Let’s ignore our discretionary outlook for a second. let’s focus solely on a our model.
Our model only focuses on the medium-long term and ignores the short term, with one exception:
When the very near term risk (i.e. a few days) is extremely asymmetric, switch from being long to being 100% cash.
This short term risk is always tied with a specific event/news. Our model tells us to switch to cash 1 day before the event. When the short term risk is very high, the risk-reward profile heavily skews in favor of the bears.
- If the outcome of the event is positive, then the market will at most rise 1-2% the next day. If the outcome is positive, then the model tells us to switch back to being long on the next day’s Open price.
- If the outcome of the event is negative, then the market will make a downwards mini-crash. In this case, we’ll go long when the market falls 5-6% (i.e. “small correction” territory).
That’s a 6-to-1 risk:reward ratio.
There were 3 examples of this in the past year:
Brexit was close to being a 50-50 tossup. We shifted to cash the day before Brexit.
The negative outcome came out, and we came close to picking the exact bottom on the Brexit trigger.
We didn’t think Trump would win, so at the time we did not see this as a market risk. Hence, we did not shift to cash. Nevertheless, the S&P futures instantly crashed 5.2% before reversing. We missed this opportunity.
April 23 French election
We shifted to cash because it was possible that Le Pen would win much more than expected in the first round. A positive outcome emerged, and it became clear that Le Pen would lose the second round. The S&P gapped up 1% on this news, and we bought back our position at a slightly higher price.
Comey’s testimony on Thursday, June 8
Comey is set to testify next Thursday. This is a real risk. We don’t know if Comey will reveal anything that will significantly broaden the Trump-Russia investigation. Right now, we think that the probabiliy of a negative outcome is slightly more than 50%.
- If a negative outcome arises, it’s likely that the S&P will fall 5-6%.
- If a positive outcome arises (i.e. Comey has nothing that can hurt Trump), the market will at most rise 1-2%. You can always shift back to being long after this trigger.
Right now, we are already sitting on 100% cash due to our discretionary outlook. We went against our model on May 13. But if we were following our model to the letter, we would be:
- Sitting on 100% long UPRO (3x S&P 500 ETF) right now.
- Shifting to 100% cash on Wednesday’s close (i.e. just before the Comey event).
- Shifting back to 100% long UPRO after the Comey event, depending on the outcome of the event.
Some discretionary notes
There are 3 things to note.
The Trump-Russia investigation is widening. Officials are being tight lipped because they don’t want to public to misconstrue an incomplete and ongoing investigation. However, it seems that the investigation now includes business dealings that members of the Trump investigation may have had in the past with Russia and Ukraine.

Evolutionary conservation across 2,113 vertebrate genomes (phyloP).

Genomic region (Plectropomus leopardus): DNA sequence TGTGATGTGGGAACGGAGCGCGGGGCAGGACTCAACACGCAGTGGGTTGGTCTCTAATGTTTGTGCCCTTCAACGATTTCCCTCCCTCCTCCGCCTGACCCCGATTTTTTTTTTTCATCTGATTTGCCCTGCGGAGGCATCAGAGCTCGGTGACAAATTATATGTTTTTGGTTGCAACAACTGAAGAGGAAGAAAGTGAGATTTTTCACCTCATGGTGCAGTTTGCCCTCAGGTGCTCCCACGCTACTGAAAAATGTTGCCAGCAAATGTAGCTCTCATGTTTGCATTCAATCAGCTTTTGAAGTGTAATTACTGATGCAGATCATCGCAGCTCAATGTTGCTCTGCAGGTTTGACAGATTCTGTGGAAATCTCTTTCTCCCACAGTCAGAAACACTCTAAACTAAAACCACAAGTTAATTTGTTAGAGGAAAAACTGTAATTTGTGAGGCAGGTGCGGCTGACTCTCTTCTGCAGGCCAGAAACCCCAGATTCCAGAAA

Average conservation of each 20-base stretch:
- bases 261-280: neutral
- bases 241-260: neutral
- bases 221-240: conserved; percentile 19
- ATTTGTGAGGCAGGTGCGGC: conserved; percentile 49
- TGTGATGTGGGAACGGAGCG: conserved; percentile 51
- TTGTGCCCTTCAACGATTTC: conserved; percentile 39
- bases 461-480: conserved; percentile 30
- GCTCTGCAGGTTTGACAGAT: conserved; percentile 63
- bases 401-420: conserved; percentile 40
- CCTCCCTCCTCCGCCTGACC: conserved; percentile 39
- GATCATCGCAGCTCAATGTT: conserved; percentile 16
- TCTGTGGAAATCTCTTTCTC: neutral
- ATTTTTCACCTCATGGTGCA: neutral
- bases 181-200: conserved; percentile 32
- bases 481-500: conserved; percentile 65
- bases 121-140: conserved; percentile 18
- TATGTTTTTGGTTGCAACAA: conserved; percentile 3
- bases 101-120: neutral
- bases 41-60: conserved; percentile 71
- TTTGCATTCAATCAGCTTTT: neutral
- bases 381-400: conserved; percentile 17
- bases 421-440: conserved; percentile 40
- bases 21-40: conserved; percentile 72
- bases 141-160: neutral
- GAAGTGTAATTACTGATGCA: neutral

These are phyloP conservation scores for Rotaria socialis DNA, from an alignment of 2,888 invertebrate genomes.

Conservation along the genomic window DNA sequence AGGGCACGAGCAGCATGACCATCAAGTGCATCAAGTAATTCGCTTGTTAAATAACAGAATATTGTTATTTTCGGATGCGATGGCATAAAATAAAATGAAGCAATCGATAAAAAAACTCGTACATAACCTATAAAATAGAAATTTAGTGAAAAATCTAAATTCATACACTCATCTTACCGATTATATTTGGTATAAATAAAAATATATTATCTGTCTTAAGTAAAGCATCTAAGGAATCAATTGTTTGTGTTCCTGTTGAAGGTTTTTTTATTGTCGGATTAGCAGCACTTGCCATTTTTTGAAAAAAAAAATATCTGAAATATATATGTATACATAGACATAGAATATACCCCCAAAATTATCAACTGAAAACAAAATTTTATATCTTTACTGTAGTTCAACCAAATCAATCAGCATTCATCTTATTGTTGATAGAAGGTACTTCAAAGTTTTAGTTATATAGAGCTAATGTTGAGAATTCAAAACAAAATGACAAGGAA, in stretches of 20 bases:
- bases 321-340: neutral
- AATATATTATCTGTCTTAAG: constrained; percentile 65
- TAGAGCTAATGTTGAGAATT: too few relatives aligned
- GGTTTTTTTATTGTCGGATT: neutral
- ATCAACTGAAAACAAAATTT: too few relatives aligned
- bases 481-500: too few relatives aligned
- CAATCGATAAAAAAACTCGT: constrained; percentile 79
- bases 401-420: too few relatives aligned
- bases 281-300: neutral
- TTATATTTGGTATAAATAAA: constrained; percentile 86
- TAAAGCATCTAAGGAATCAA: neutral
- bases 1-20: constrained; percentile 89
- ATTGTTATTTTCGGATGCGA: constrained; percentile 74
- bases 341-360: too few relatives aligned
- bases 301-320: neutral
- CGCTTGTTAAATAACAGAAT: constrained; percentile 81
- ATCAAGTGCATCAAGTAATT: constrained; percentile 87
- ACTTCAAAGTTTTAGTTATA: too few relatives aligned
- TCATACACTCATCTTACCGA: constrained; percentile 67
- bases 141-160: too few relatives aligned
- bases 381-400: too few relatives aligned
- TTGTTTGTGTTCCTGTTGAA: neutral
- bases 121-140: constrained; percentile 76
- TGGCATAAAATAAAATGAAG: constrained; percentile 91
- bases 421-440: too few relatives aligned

We still don’t think Trump colluded with Russia to win last year’s election. Instead, we think that Trump may have been involved in some gray area business dealings with Russia that he doesn’t want the public to know about. The details of this investigation will cause a media frenzy, but we still don’t think Trump will be impeached.
Disconnect between the economic data and the S&P 500
Some people are concerned about the recent disconnect between U.S. economic data and S&P 500.
Recently, the S&P has been soaring in the face of “bearish” news, while U.S. economic data has been missing expectations. Key indicators in housing and the jobs market missed expectations this month.
The Citigroup Economic Surprise Index has deteriorated to -40.
The disconnect between the S&P and economic indicators should not concern bullish investors.
- Historically, there is no solid correlation between small fluctuations in the economic data and the S&P. The economic data only impacts the stock market when the data deteriorates significantly. We aren’t even close to witnessing significant deterioration.
- The Citigroup Economic Surprise Index measures “the data vs. analysts’ expectations”. Investors should focus on whether or not the data itself is deteriorating (vs last month, last quarter, last year). Ignore the “data vs analysts’ expectations”.
- If the S&P makes a small correction, it won’t be because of the economic data. It will make a small correction simply because this “small rally” is too aged. We’re looking for a technical-driven correction. The fundamental “reason” is just an excuse for selling.
Why wage inflation has been so low
With the unemployment rate and initial claims so low, some economists are surprised that wage inflation has been so low over the past few years. They shouldn’t be surprised.
More than 1/3 of the jobs added in this economic expansion are low wage jobs (i.e. close to minimum wage). These jobs are in retail, fastfood, hospitality, etc. Low wage employees have little bargaining power over wages. As of 2017, we are seeing more and more high paying jobs being added (e.g. in healthcare). Hence, wage inflation should pick up this year and next year.